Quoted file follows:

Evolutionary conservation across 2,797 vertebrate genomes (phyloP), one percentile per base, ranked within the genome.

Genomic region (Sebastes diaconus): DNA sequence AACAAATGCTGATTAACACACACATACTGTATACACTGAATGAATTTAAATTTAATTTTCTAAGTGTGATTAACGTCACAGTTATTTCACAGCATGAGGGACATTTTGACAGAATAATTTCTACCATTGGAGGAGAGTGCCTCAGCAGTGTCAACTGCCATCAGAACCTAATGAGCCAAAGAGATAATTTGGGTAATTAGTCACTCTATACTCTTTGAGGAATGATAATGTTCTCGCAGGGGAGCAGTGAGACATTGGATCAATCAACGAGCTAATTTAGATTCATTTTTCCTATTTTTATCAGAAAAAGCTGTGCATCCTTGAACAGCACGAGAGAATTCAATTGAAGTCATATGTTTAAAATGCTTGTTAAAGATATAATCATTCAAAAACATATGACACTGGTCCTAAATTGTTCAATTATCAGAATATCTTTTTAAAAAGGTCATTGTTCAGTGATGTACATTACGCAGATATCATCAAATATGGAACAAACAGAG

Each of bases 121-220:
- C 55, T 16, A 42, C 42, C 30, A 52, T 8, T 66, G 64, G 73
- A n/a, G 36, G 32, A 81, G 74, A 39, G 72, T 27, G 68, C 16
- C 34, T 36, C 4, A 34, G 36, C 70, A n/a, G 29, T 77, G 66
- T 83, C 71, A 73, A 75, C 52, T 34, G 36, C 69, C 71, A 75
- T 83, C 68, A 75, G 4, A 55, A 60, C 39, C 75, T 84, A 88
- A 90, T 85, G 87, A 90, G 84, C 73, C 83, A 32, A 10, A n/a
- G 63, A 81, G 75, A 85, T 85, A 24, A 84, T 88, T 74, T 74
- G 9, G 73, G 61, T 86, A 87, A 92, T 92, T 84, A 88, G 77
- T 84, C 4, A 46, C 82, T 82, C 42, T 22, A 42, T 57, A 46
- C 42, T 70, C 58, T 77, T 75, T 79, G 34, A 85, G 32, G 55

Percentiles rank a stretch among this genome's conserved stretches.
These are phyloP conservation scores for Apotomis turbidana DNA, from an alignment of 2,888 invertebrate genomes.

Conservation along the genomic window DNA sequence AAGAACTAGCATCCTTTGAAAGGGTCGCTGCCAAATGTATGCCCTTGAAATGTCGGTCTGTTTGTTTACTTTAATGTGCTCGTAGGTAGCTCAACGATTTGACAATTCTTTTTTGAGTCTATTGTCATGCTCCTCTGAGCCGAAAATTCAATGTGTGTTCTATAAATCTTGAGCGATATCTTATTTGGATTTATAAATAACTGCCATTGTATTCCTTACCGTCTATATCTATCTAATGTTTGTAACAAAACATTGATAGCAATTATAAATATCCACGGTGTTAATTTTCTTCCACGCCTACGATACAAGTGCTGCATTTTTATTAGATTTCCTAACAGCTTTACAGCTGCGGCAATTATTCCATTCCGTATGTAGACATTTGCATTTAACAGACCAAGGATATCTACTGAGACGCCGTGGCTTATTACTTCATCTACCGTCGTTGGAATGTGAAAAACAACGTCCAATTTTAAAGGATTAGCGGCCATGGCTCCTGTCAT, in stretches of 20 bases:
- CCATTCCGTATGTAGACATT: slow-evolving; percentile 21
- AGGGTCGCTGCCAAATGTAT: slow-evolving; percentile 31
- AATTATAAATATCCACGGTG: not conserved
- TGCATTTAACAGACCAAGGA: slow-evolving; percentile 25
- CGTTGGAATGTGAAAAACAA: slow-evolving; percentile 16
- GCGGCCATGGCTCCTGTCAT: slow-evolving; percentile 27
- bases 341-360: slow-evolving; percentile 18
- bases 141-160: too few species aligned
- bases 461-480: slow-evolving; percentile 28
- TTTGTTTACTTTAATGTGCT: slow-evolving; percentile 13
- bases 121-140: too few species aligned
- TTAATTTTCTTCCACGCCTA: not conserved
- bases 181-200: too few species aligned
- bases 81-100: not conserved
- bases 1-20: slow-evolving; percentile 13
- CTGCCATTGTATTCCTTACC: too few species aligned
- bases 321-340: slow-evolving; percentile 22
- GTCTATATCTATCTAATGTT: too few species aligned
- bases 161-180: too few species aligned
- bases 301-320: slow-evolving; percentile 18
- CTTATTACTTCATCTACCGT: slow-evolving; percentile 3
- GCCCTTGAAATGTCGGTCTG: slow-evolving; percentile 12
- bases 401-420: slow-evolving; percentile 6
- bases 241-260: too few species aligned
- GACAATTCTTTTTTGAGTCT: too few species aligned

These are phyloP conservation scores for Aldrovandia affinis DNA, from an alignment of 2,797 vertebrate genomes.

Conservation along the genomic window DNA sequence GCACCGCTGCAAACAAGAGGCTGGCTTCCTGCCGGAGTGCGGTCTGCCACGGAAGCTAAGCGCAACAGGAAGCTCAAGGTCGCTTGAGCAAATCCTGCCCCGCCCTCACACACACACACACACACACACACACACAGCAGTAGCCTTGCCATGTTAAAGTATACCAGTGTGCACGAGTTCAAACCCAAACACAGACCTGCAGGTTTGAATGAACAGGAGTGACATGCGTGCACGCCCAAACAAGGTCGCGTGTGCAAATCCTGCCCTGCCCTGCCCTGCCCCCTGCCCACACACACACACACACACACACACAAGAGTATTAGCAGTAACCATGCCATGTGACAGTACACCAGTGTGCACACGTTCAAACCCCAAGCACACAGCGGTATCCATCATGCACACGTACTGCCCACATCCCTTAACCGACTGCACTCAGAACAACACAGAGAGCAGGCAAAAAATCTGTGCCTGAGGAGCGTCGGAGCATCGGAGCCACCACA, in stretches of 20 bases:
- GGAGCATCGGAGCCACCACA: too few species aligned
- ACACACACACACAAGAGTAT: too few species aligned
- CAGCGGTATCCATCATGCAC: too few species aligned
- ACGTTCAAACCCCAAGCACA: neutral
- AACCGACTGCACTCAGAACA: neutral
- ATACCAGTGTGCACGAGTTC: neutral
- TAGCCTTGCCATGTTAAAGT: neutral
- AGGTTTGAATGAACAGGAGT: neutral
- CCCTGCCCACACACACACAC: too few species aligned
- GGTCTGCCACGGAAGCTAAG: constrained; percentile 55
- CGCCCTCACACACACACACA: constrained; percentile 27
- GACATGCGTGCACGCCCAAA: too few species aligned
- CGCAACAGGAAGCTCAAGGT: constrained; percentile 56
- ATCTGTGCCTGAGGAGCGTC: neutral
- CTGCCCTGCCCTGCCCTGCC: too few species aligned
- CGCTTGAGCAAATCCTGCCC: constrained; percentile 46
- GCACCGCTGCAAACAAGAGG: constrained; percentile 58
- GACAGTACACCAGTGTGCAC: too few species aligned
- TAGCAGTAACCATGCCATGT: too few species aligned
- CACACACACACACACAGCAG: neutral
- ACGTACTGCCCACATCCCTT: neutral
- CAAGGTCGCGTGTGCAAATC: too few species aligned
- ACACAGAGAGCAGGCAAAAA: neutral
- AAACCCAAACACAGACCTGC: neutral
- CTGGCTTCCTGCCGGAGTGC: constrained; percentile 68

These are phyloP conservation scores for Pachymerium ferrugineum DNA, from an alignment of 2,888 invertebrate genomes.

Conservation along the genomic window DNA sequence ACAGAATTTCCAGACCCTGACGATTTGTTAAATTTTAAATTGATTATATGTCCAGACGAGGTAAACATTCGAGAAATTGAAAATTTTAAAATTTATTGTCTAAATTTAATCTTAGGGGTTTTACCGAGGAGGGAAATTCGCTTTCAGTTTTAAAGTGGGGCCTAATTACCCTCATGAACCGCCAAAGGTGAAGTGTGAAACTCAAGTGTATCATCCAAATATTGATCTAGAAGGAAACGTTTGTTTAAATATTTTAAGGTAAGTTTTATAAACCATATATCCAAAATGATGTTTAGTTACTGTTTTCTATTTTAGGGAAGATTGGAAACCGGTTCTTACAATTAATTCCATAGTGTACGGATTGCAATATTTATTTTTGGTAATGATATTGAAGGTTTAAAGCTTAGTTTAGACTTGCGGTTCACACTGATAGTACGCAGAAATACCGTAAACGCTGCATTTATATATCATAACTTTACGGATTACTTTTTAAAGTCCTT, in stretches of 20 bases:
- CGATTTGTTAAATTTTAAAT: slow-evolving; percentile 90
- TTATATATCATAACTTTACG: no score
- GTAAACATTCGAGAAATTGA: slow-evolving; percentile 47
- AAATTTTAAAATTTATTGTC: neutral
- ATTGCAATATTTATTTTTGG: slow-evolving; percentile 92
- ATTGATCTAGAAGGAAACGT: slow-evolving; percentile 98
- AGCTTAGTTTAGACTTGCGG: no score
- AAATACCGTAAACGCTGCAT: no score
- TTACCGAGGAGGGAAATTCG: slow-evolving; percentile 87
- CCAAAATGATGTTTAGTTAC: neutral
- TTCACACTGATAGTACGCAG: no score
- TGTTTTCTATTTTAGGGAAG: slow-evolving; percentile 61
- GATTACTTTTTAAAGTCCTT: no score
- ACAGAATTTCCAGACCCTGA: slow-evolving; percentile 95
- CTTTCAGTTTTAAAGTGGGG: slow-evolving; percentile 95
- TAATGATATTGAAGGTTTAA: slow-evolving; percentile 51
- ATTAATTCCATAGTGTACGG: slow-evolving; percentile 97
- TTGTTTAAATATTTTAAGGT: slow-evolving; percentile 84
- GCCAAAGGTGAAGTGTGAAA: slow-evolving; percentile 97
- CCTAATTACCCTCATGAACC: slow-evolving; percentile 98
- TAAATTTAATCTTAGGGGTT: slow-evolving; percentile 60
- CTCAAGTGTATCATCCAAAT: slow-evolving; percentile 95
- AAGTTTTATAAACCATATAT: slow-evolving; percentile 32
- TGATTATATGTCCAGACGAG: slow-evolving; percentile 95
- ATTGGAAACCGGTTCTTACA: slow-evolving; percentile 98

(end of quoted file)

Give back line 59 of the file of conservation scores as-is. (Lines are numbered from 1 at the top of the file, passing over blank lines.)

- CGCTTGAGCAAATCCTGCCC: constrained; percentile 46